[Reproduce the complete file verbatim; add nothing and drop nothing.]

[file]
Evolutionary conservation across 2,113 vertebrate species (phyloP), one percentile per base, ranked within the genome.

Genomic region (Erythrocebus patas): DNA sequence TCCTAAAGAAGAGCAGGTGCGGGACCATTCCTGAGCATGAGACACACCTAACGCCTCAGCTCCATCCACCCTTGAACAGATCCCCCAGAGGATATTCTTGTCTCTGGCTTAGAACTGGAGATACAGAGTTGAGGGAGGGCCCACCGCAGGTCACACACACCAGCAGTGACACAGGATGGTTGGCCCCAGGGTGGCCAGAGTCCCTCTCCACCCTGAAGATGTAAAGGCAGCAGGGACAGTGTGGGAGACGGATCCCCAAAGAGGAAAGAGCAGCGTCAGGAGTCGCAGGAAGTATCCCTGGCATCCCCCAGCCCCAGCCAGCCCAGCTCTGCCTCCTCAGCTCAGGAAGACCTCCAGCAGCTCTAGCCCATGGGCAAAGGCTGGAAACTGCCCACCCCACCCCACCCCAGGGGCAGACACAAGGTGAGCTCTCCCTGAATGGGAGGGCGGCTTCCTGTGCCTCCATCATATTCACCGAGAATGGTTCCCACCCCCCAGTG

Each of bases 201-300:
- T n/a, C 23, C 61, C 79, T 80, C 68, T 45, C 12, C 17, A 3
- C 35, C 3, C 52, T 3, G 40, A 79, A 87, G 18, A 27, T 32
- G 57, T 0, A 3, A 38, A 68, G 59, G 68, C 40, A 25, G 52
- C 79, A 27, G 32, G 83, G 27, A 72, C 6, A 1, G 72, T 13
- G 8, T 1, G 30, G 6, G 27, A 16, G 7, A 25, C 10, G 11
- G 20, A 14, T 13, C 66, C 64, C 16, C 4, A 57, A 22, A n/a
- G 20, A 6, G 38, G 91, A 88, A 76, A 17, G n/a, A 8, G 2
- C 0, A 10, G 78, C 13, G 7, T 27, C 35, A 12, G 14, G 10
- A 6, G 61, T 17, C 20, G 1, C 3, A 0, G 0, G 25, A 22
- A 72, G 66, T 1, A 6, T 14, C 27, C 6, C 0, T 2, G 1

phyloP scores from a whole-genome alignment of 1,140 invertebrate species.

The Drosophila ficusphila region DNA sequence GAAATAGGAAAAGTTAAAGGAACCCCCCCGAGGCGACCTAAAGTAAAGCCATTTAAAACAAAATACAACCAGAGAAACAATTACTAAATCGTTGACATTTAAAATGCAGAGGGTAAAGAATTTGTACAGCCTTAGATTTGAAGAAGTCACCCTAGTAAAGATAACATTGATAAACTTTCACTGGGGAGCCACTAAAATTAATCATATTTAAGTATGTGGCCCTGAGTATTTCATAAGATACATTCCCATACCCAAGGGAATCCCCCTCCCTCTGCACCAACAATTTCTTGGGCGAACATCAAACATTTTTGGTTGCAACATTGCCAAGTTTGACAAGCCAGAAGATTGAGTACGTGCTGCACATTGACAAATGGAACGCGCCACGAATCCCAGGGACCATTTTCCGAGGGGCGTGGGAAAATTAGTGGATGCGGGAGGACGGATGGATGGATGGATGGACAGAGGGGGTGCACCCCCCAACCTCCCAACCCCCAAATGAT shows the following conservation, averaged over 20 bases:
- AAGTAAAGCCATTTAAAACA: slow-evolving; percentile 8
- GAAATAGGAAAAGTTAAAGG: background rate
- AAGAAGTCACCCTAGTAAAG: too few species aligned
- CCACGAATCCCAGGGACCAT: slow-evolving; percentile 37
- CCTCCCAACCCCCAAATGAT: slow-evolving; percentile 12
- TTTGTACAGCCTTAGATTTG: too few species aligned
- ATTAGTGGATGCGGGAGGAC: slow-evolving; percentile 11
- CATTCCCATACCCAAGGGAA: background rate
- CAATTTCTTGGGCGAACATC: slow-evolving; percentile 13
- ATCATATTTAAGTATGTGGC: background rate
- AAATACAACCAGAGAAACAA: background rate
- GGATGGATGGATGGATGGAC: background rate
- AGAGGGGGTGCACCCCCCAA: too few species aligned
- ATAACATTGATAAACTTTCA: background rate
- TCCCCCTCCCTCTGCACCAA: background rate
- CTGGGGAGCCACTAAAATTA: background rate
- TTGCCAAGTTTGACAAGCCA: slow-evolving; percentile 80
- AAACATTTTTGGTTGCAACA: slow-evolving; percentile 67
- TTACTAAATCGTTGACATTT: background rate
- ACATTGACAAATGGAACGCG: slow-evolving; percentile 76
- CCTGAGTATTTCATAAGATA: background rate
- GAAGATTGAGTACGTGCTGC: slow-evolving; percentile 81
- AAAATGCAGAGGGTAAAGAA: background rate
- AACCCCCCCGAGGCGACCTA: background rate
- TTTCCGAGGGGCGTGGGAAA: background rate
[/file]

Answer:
Evolutionary conservation across 2,113 vertebrate species (phyloP), one percentile per base, ranked within the genome.

Genomic region (Erythrocebus patas): DNA sequence TCCTAAAGAAGAGCAGGTGCGGGACCATTCCTGAGCATGAGACACACCTAACGCCTCAGCTCCATCCACCCTTGAACAGATCCCCCAGAGGATATTCTTGTCTCTGGCTTAGAACTGGAGATACAGAGTTGAGGGAGGGCCCACCGCAGGTCACACACACCAGCAGTGACACAGGATGGTTGGCCCCAGGGTGGCCAGAGTCCCTCTCCACCCTGAAGATGTAAAGGCAGCAGGGACAGTGTGGGAGACGGATCCCCAAAGAGGAAAGAGCAGCGTCAGGAGTCGCAGGAAGTATCCCTGGCATCCCCCAGCCCCAGCCAGCCCAGCTCTGCCTCCTCAGCTCAGGAAGACCTCCAGCAGCTCTAGCCCATGGGCAAAGGCTGGAAACTGCCCACCCCACCCCACCCCAGGGGCAGACACAAGGTGAGCTCTCCCTGAATGGGAGGGCGGCTTCCTGTGCCTCCATCATATTCACCGAGAATGGTTCCCACCCCCCAGTG

Each of bases 201-300:
- T n/a, C 23, C 61, C 79, T 80, C 68, T 45, C 12, C 17, A 3
- C 35, C 3, C 52, T 3, G 40, A 79, A 87, G 18, A 27, T 32
- G 57, T 0, A 3, A 38, A 68, G 59, G 68, C 40, A 25, G 52
- C 79, A 27, G 32, G 83, G 27, A 72, C 6, A 1, G 72, T 13
- G 8, T 1, G 30, G 6, G 27, A 16, G 7, A 25, C 10, G 11
- G 20, A 14, T 13, C 66, C 64, C 16, C 4, A 57, A 22, A n/a
- G 20, A 6, G 38, G 91, A 88, A 76, A 17, G n/a, A 8, G 2
- C 0, A 10, G 78, C 13, G 7, T 27, C 35, A 12, G 14, G 10
- A 6, G 61, T 17, C 20, G 1, C 3, A 0, G 0, G 25, A 22
- A 72, G 66, T 1, A 6, T 14, C 27, C 6, C 0, T 2, G 1

phyloP scores from a whole-genome alignment of 1,140 invertebrate species.

The Drosophila ficusphila region DNA sequence GAAATAGGAAAAGTTAAAGGAACCCCCCCGAGGCGACCTAAAGTAAAGCCATTTAAAACAAAATACAACCAGAGAAACAATTACTAAATCGTTGACATTTAAAATGCAGAGGGTAAAGAATTTGTACAGCCTTAGATTTGAAGAAGTCACCCTAGTAAAGATAACATTGATAAACTTTCACTGGGGAGCCACTAAAATTAATCATATTTAAGTATGTGGCCCTGAGTATTTCATAAGATACATTCCCATACCCAAGGGAATCCCCCTCCCTCTGCACCAACAATTTCTTGGGCGAACATCAAACATTTTTGGTTGCAACATTGCCAAGTTTGACAAGCCAGAAGATTGAGTACGTGCTGCACATTGACAAATGGAACGCGCCACGAATCCCAGGGACCATTTTCCGAGGGGCGTGGGAAAATTAGTGGATGCGGGAGGACGGATGGATGGATGGATGGACAGAGGGGGTGCACCCCCCAACCTCCCAACCCCCAAATGAT shows the following conservation, averaged over 20 bases:
- AAGTAAAGCCATTTAAAACA: slow-evolving; percentile 8
- GAAATAGGAAAAGTTAAAGG: background rate
- AAGAAGTCACCCTAGTAAAG: too few species aligned
- CCACGAATCCCAGGGACCAT: slow-evolving; percentile 37
- CCTCCCAACCCCCAAATGAT: slow-evolving; percentile 12
- TTTGTACAGCCTTAGATTTG: too few species aligned
- ATTAGTGGATGCGGGAGGAC: slow-evolving; percentile 11
- CATTCCCATACCCAAGGGAA: background rate
- CAATTTCTTGGGCGAACATC: slow-evolving; percentile 13
- ATCATATTTAAGTATGTGGC: background rate
- AAATACAACCAGAGAAACAA: background rate
- GGATGGATGGATGGATGGAC: background rate
- AGAGGGGGTGCACCCCCCAA: too few species aligned
- ATAACATTGATAAACTTTCA: background rate
- TCCCCCTCCCTCTGCACCAA: background rate
- CTGGGGAGCCACTAAAATTA: background rate
- TTGCCAAGTTTGACAAGCCA: slow-evolving; percentile 80
- AAACATTTTTGGTTGCAACA: slow-evolving; percentile 67
- TTACTAAATCGTTGACATTT: background rate
- ACATTGACAAATGGAACGCG: slow-evolving; percentile 76
- CCTGAGTATTTCATAAGATA: background rate
- GAAGATTGAGTACGTGCTGC: slow-evolving; percentile 81
- AAAATGCAGAGGGTAAAGAA: background rate
- AACCCCCCCGAGGCGACCTA: background rate
- TTTCCGAGGGGCGTGGGAAA: background rate